./configure --prefix=/c/swarm --with-zlib-prefix=/c/swarm

make
make install

### XPM

Starting from the build directory, the XPM library can be built and installed as follows:

tar xjf ../sources/xpm-nox-4.2.0.tar.bz2
cd xpm-nox-4.2.0
patch -p1 < ../../patches/xpm-nox-4.2.0-mingw-tcl.patch

make CC=gcc
make install prefix=/c/swarm

Summary of patchfile changes:

The patchfile is inherited from the SUSE builds of XPM for MinGW and adds Makefiles and other critical components.

One major modification has been made to the SUSE patchfile---tcl.h is included in xpm.h. This is required in order to use XPM while Tk is installed. Conversely, this means that this build of XPM cannot be used without having Tk installed.

### LibFFI

Starting from the build directory, LibFFI can be built and installed as follows:

tar xzf ../sources/libffi-3.0.9.tar.gz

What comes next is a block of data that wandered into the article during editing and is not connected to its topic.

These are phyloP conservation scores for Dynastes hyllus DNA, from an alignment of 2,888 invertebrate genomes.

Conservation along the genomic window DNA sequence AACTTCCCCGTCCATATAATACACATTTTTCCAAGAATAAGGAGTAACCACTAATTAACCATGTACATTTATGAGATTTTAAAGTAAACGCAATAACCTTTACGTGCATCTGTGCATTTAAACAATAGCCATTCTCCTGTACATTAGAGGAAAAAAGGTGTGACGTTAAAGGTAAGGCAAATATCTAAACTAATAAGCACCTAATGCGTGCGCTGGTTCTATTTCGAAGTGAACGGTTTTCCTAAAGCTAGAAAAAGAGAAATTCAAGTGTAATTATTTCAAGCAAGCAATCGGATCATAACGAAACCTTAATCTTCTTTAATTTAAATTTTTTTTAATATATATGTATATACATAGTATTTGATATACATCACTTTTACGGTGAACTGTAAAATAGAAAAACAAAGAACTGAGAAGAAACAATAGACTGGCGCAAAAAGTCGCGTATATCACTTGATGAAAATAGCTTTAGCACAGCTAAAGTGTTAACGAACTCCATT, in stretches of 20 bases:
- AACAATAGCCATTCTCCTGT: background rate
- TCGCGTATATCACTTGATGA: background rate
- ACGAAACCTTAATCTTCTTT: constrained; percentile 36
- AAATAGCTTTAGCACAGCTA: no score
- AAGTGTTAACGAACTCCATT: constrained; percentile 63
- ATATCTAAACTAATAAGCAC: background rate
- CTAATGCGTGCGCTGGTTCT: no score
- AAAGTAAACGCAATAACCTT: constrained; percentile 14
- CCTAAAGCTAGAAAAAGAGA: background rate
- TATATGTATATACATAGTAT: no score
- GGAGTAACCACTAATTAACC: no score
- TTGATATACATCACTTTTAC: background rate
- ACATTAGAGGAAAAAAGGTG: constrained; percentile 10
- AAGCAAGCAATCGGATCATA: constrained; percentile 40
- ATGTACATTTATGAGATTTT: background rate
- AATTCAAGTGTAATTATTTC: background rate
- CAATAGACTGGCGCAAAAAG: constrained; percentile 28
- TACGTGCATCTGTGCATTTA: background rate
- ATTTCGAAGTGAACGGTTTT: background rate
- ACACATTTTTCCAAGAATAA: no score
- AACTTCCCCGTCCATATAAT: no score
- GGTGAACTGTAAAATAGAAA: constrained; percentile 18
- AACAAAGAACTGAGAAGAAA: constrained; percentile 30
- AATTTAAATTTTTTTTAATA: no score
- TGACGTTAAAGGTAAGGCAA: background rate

cd libffi-3.0.9

./configure --prefix=/c/swarm
make
make install

The LibFFI headers get installed in a weird place.

mv /c/swarm/lib/libffi-3.0.9/include/*.h /c/swarm/include
rm -rf /c/swarm/lib/libffi-3.0.9

### Tcl

Starting from the build directory, Tcl can be built and installed as follows:

tar xzf ../sources/tcl8.4.19-src.tar.gz
cd tcl8.4.19
patch -p1 < ../../patches/tcl-8.4.19-fix-lvalues.patch
cd win

./configure --prefix=/c/swarm
make
make install

Summary of patchfile changes:

At two places in the TCL source code, an assignment is made while simultaneously performing a typecast. The typecast and the assignment had to be split into separate operations in order to be acceptable to the MinGW compilers.

### Tk

Starting from the build directory, Tk can be built and installed as follows:

tar xzf ../sources/tk8.4.19-src.tar.gz
cd tk8.4.19/win

./configure --prefix=/c/swarm
make
make install

### BLT

Starting from the build directory, BLT can be built and installed as follows:

tar xzf ../sources/BLT2.4z.tar.gz
cd blt2.4z

./configure --prefix=/c/swarm --without-x
make
make install

### HDF5 (Optional)

Getting HDF5 to work with MinGW is a little tricky. It is an optional dependency, so if support for reading and writing .hdf files is not needed this section can be skipped.